The Audit Committee’s Role in the CFO Succession Process.
Ensuring a strong finance organization is every audit committee’s responsibility. Mary Lou Maher explains why CFO succession has to be a big part of the process.
A huge scroll unfurls to the floor, bounces once and then continues to unspool across the room and out the doorway. It's a classic comic exaggeration, but if we weren't in the digital age, this scenario might not be far off the opening of a 2014 audit committee meeting. The list of agenda items has gotten so long and difficult to cover, it's no wonder some items end up getting short shrift. With audit committees focused on financial reporting complexity, regulatory change, auditor responsibility, audit quality and more, the issue of CFO succession often takes an unwarranted back seat.
It's not because CFO succession and the need for a strong finance team aren't recognized; in fact, a recent FEI Canada survey of financial executives found a "near unanimous recognition of the need to be prepared for a sudden departure of senior leadership."1 Similarly, KPMG's 2014 Audit Committee Institute global survey found that 68% of Canadian audit committee members felt that "developing bench strength within the finance organization was one of their top challenges."
Despite this clear recognition from both management and audit committees that action is necessary on the CFO succession front, just 43% of respondent companies in the FEI survey "had a clear succession plan," and only 45% even had a "qualified successor" who could step in. KPMG's data indicated that only 42% of Canadian audit committee members were at companies with formal CFO succession plans.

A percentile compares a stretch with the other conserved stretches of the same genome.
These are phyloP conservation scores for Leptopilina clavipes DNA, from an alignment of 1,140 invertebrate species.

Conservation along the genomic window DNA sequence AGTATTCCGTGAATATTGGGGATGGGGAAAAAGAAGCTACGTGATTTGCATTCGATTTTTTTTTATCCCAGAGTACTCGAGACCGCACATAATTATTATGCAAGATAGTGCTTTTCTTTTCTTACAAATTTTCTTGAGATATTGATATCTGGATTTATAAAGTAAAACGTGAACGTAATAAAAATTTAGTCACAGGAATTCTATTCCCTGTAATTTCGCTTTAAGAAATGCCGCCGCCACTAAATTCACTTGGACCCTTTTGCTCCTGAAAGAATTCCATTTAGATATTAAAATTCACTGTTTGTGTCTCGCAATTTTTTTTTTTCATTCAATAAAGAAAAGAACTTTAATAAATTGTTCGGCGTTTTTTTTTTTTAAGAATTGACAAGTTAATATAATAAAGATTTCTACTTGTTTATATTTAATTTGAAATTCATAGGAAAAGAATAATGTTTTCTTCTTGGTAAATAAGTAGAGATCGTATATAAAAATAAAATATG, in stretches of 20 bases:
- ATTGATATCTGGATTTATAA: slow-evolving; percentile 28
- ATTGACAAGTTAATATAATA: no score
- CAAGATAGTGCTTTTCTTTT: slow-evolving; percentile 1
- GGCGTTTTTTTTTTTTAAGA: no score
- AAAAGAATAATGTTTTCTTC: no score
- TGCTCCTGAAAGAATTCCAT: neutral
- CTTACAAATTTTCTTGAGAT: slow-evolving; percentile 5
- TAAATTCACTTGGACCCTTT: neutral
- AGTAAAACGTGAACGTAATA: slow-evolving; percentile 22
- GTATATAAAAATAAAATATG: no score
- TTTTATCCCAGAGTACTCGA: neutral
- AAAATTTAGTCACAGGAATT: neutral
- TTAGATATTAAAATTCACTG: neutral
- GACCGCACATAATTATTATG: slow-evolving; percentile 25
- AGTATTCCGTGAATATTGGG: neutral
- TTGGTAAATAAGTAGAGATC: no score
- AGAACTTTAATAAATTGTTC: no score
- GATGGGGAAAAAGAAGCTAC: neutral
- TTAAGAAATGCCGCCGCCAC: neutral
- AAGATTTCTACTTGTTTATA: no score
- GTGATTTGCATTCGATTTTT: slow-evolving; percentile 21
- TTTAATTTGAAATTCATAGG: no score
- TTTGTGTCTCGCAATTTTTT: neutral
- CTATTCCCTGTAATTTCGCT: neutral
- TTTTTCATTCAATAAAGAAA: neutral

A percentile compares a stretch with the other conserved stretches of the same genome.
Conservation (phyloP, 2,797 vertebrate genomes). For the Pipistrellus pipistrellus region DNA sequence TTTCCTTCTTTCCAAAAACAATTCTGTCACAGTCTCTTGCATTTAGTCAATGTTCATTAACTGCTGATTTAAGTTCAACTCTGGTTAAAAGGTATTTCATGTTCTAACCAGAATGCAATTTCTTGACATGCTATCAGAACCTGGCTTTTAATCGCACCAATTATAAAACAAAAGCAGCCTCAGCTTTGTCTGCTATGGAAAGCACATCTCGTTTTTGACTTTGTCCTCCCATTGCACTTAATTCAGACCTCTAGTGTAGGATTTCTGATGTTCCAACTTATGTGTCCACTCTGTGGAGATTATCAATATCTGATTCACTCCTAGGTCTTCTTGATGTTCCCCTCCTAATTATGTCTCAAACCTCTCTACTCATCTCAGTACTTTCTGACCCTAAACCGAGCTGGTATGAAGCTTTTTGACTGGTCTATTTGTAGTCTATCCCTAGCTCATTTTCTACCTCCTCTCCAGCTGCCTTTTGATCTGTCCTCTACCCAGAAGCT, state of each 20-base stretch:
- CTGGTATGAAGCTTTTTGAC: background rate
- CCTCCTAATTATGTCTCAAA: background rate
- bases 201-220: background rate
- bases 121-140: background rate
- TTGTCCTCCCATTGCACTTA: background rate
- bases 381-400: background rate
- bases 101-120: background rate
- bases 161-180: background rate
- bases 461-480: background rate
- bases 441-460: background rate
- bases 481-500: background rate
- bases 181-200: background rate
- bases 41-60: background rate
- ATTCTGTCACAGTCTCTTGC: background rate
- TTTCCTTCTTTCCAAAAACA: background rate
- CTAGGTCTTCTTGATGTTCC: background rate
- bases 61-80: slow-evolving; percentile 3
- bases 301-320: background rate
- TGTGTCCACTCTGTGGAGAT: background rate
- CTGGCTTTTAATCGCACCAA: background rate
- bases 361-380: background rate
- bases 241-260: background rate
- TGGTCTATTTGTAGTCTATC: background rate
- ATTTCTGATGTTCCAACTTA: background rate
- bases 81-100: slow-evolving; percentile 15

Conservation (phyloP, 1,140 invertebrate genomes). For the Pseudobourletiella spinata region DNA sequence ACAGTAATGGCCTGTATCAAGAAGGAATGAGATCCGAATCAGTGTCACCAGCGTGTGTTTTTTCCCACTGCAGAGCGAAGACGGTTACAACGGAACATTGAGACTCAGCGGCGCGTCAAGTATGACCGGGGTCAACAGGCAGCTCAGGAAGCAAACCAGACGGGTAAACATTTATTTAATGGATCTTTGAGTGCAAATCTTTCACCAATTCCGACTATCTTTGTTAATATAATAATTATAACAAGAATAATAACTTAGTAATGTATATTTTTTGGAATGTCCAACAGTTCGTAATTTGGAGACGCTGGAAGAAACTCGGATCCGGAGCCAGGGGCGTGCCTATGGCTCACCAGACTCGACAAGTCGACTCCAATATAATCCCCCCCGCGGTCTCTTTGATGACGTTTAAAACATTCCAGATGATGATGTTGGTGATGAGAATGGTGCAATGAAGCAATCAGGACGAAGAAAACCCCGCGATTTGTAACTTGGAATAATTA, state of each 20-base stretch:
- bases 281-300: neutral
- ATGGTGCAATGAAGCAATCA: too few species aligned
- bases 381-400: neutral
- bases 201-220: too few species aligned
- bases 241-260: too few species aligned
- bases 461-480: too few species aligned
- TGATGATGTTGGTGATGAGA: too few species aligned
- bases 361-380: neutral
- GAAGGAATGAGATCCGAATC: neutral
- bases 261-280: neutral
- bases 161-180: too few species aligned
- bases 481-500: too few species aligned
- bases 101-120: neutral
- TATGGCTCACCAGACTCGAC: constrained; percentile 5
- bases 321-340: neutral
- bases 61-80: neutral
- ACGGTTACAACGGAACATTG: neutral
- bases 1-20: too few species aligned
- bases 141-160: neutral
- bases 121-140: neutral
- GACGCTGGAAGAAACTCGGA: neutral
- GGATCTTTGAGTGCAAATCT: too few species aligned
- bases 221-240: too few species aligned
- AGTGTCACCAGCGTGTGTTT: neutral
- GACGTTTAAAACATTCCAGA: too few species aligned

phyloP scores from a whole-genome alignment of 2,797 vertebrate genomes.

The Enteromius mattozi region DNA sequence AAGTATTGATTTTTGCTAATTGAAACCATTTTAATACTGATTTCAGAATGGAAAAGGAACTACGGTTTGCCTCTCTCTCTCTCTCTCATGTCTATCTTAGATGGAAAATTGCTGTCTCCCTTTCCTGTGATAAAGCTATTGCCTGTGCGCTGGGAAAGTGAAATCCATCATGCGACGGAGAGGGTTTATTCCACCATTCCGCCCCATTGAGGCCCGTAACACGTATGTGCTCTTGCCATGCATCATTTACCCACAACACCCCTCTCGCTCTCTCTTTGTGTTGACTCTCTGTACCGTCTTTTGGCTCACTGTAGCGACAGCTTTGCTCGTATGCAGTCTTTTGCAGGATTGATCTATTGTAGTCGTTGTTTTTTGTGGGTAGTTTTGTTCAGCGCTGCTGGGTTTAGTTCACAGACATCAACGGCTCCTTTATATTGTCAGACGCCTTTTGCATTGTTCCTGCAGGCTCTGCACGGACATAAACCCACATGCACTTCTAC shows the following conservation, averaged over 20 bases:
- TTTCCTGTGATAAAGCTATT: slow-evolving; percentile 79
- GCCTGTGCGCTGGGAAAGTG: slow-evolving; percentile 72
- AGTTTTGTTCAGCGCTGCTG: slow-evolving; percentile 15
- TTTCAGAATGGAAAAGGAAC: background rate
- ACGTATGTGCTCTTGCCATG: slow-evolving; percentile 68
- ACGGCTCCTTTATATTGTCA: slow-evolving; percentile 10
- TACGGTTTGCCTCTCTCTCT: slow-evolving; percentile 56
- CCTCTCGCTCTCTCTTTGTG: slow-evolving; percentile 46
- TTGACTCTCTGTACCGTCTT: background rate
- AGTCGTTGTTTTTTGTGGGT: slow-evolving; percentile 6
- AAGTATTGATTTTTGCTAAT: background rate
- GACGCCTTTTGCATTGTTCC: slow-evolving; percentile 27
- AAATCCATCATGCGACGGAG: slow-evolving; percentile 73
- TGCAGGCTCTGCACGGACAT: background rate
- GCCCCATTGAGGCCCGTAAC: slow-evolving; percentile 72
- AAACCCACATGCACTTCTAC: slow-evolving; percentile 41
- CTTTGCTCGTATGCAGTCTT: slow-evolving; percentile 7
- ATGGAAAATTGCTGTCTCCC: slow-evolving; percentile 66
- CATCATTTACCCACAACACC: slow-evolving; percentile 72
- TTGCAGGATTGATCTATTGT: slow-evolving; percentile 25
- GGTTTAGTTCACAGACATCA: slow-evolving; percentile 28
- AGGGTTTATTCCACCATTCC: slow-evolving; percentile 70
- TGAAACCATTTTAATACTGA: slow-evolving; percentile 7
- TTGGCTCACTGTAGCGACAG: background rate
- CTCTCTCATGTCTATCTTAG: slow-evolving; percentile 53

Audit committees that find their companies in this position may be inviting unacceptable levels of risk—but how do they prioritize this issue in the current environment? First, they should be clear about responsibility. With the board generally responsible for CEO succession, it stands to reason that CFO succession should fall to the audit committee. Beyond that, you will want to consult your charter to see how your duties in this area are defined.
Audit committees should also consider the implications of inaction. If your CFO announces that he or she is leaving in two weeks, what will you do? Companies and boards that are not prepared get pushed into reactive mode, incurring investor doubt and potentially facing downtime. It's possible to operate without a CFO for a time, but why let it happen when a proper succession plan can ensure smooth transition and remove the risks associated with a prolonged candidate search and onboarding process?
Moreover, the quality of the finance team has immediate impacts on information quality, both the information available to the market and the information the audit committee receives, meaning a weak finance team that's unprepared for CFO succession can affect not only corporate success but the audit committee's ability to do its job.
When the audit committee affirms its responsibilities around succession and understands the risks of inaction, what should it do next to ensure a strong finance team is in place and succession prepared for? Here are a few steps to begin:
To maintain the flow of quality information, develop and maintain a culture of accuracy and transparency, and mitigate the risks of unforeseen CFO departure, you need a strong CFO, a dynamic finance team and a clear, executable succession plan. If all the pieces are in place, succession should never be an issue, but if your CFO succession planning has taken a backseat, it may be time to re-balance priorities.
1 FEI Canada [PDF 1.13MB], CFERF, Robert Half. CFO Succession Planning.